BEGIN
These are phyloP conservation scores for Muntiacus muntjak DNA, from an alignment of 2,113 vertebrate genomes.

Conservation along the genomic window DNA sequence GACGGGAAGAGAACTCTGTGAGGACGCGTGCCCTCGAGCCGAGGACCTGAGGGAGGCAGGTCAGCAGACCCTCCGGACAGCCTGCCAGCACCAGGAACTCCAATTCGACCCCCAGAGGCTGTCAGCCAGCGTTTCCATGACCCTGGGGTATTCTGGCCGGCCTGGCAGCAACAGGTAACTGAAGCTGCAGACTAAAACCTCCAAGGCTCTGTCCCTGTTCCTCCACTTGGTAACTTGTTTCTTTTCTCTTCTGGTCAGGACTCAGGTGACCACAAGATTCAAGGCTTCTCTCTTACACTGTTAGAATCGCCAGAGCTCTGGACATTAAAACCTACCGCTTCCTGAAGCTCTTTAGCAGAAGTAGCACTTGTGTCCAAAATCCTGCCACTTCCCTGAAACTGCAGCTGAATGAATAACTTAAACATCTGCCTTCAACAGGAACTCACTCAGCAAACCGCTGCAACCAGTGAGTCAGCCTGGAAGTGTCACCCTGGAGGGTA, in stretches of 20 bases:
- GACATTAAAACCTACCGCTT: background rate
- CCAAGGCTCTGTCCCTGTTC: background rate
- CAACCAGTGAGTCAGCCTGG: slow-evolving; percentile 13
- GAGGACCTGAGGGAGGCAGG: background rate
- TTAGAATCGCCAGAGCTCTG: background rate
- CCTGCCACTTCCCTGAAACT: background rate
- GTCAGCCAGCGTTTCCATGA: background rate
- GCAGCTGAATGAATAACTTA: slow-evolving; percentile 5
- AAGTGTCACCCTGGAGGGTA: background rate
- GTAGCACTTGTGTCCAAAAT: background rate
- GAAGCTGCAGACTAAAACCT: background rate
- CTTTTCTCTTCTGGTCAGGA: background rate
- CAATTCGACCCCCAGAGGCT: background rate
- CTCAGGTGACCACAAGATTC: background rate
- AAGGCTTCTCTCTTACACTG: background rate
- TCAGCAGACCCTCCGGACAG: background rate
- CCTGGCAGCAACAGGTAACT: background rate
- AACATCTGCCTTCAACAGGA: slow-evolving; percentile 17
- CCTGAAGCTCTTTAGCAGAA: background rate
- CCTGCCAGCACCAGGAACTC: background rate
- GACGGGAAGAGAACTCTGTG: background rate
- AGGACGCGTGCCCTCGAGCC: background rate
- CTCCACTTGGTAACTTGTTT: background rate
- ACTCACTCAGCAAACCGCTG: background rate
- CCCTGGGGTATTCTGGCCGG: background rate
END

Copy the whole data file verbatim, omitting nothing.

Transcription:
These are phyloP conservation scores for Muntiacus muntjak DNA, from an alignment of 2,113 vertebrate genomes.

Conservation along the genomic window DNA sequence GACGGGAAGAGAACTCTGTGAGGACGCGTGCCCTCGAGCCGAGGACCTGAGGGAGGCAGGTCAGCAGACCCTCCGGACAGCCTGCCAGCACCAGGAACTCCAATTCGACCCCCAGAGGCTGTCAGCCAGCGTTTCCATGACCCTGGGGTATTCTGGCCGGCCTGGCAGCAACAGGTAACTGAAGCTGCAGACTAAAACCTCCAAGGCTCTGTCCCTGTTCCTCCACTTGGTAACTTGTTTCTTTTCTCTTCTGGTCAGGACTCAGGTGACCACAAGATTCAAGGCTTCTCTCTTACACTGTTAGAATCGCCAGAGCTCTGGACATTAAAACCTACCGCTTCCTGAAGCTCTTTAGCAGAAGTAGCACTTGTGTCCAAAATCCTGCCACTTCCCTGAAACTGCAGCTGAATGAATAACTTAAACATCTGCCTTCAACAGGAACTCACTCAGCAAACCGCTGCAACCAGTGAGTCAGCCTGGAAGTGTCACCCTGGAGGGTA, in stretches of 20 bases:
- GACATTAAAACCTACCGCTT: background rate
- CCAAGGCTCTGTCCCTGTTC: background rate
- CAACCAGTGAGTCAGCCTGG: slow-evolving; percentile 13
- GAGGACCTGAGGGAGGCAGG: background rate
- TTAGAATCGCCAGAGCTCTG: background rate
- CCTGCCACTTCCCTGAAACT: background rate
- GTCAGCCAGCGTTTCCATGA: background rate
- GCAGCTGAATGAATAACTTA: slow-evolving; percentile 5
- AAGTGTCACCCTGGAGGGTA: background rate
- GTAGCACTTGTGTCCAAAAT: background rate
- GAAGCTGCAGACTAAAACCT: background rate
- CTTTTCTCTTCTGGTCAGGA: background rate
- CAATTCGACCCCCAGAGGCT: background rate
- CTCAGGTGACCACAAGATTC: background rate
- AAGGCTTCTCTCTTACACTG: background rate
- TCAGCAGACCCTCCGGACAG: background rate
- CCTGGCAGCAACAGGTAACT: background rate
- AACATCTGCCTTCAACAGGA: slow-evolving; percentile 17
- CCTGAAGCTCTTTAGCAGAA: background rate
- CCTGCCAGCACCAGGAACTC: background rate
- GACGGGAAGAGAACTCTGTG: background rate
- AGGACGCGTGCCCTCGAGCC: background rate
- CTCCACTTGGTAACTTGTTT: background rate
- ACTCACTCAGCAAACCGCTG: background rate
- CCCTGGGGTATTCTGGCCGG: background rate